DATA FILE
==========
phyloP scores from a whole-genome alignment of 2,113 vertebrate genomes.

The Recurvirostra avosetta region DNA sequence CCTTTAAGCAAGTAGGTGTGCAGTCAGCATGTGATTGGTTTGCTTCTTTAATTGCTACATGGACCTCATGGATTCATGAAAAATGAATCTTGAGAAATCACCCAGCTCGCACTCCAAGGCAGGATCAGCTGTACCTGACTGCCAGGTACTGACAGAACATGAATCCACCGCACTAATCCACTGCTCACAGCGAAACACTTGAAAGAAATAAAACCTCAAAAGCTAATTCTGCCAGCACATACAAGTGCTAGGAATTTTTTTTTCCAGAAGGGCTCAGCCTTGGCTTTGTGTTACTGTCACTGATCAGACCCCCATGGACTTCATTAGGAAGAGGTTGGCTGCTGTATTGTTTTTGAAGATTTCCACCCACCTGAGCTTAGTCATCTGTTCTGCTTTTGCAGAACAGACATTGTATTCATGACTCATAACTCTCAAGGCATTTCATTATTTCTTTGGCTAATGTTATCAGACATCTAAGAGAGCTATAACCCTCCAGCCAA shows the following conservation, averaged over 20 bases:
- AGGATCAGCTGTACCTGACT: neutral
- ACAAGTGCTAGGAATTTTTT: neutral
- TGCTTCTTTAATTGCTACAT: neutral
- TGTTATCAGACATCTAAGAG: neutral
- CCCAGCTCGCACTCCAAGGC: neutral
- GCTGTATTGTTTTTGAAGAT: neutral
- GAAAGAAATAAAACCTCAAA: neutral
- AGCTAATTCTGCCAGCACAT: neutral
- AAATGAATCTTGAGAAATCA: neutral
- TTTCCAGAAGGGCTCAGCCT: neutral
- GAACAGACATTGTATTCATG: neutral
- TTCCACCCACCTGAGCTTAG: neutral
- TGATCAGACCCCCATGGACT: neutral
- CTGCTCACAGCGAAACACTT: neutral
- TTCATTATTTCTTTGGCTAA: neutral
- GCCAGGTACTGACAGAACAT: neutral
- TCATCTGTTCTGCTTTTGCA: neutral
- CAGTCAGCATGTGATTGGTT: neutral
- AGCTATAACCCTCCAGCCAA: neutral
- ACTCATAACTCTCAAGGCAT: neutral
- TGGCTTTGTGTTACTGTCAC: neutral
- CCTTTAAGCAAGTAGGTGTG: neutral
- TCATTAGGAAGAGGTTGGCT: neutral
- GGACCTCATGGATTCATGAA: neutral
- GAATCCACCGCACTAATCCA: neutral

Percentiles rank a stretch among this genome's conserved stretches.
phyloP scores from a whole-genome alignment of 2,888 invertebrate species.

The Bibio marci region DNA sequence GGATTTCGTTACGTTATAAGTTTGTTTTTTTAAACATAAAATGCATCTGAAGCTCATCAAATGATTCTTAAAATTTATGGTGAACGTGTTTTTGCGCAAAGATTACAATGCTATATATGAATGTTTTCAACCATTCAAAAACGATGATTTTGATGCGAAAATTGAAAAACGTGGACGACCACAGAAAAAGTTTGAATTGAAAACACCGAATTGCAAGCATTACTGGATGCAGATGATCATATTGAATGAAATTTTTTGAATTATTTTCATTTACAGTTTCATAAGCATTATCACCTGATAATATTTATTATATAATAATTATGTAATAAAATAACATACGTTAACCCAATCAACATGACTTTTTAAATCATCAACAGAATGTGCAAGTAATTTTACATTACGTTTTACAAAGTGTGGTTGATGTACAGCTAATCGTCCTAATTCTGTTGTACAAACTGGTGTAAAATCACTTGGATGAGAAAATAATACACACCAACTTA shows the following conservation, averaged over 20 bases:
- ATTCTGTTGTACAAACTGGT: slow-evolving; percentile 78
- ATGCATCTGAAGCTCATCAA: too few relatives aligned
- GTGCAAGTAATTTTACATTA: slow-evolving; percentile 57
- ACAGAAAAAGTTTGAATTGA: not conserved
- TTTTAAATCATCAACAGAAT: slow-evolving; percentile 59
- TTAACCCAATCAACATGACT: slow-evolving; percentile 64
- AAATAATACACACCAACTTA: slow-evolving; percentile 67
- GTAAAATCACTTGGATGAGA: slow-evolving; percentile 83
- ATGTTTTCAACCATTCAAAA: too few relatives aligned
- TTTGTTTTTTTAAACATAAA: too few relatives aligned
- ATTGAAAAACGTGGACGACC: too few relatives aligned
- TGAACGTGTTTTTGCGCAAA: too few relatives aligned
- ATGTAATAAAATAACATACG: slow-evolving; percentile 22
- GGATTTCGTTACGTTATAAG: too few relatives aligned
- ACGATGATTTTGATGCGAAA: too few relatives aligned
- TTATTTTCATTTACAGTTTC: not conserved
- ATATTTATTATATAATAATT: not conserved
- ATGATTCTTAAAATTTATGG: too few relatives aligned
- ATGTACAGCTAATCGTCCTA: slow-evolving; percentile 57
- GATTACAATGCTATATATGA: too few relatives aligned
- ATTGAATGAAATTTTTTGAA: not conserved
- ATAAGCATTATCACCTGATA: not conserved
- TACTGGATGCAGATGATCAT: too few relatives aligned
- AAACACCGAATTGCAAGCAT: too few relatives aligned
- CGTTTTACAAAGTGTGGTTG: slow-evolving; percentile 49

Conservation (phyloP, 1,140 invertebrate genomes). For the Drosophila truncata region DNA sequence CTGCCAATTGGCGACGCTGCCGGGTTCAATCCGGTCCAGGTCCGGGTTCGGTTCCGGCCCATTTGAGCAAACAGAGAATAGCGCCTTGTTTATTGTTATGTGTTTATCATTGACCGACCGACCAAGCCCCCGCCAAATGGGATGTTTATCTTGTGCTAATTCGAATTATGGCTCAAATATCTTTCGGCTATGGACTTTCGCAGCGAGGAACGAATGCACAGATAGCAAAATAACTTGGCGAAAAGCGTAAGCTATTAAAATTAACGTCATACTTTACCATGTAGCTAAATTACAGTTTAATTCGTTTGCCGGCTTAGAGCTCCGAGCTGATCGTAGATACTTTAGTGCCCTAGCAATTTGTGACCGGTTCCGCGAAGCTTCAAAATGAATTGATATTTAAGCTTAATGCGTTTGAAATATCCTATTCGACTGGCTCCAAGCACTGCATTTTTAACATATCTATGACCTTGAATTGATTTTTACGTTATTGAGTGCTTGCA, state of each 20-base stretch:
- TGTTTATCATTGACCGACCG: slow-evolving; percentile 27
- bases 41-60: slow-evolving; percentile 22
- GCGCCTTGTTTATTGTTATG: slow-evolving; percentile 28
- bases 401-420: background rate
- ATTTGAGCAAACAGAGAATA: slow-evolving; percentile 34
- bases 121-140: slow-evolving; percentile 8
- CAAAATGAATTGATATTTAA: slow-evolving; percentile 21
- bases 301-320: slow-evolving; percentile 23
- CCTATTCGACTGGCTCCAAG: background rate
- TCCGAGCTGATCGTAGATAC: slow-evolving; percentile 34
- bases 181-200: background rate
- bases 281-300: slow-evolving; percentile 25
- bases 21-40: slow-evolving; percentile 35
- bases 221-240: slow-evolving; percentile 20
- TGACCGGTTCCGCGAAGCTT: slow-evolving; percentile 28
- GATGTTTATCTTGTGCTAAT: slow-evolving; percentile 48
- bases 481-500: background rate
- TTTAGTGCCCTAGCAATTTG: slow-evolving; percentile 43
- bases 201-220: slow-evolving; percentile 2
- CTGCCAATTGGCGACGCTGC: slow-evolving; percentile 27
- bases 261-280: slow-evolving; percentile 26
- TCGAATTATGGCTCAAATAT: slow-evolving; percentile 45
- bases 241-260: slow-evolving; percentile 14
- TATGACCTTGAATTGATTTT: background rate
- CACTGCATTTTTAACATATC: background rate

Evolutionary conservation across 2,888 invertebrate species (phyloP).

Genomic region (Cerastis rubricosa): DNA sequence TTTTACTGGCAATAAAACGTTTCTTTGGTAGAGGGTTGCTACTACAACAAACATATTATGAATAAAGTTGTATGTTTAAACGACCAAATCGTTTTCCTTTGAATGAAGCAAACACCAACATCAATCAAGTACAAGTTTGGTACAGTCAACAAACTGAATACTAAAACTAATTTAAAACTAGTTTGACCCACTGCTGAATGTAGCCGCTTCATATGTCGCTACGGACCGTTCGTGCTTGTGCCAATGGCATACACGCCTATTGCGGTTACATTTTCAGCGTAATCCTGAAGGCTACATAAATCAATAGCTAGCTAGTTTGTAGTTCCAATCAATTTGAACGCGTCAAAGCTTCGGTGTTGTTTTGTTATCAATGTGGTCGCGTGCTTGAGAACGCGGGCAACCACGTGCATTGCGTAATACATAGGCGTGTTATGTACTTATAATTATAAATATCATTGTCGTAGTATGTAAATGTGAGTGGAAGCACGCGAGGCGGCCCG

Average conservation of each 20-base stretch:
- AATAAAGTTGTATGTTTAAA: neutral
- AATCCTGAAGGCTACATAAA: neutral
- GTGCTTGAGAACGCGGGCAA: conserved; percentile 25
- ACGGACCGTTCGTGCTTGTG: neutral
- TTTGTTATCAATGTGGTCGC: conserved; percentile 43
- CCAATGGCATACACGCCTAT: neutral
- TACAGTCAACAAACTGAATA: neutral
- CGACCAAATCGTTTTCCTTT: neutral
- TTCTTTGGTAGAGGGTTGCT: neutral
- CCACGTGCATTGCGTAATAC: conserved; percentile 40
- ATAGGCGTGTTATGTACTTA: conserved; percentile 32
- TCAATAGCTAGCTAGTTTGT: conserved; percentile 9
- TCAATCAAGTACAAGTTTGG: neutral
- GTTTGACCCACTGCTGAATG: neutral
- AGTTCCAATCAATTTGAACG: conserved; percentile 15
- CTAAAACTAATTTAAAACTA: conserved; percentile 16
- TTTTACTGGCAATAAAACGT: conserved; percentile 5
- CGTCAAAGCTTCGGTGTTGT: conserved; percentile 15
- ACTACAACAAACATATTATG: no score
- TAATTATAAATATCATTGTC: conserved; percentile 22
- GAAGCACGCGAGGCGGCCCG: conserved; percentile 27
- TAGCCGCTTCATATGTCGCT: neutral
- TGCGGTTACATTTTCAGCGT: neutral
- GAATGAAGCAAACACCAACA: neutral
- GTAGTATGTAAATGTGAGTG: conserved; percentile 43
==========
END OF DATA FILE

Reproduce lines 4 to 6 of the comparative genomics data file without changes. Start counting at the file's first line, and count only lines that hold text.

- ACAAGTGCTAGGAATTTTTT: neutral
- TGCTTCTTTAATTGCTACAT: neutral
- TGTTATCAGACATCTAAGAG: neutral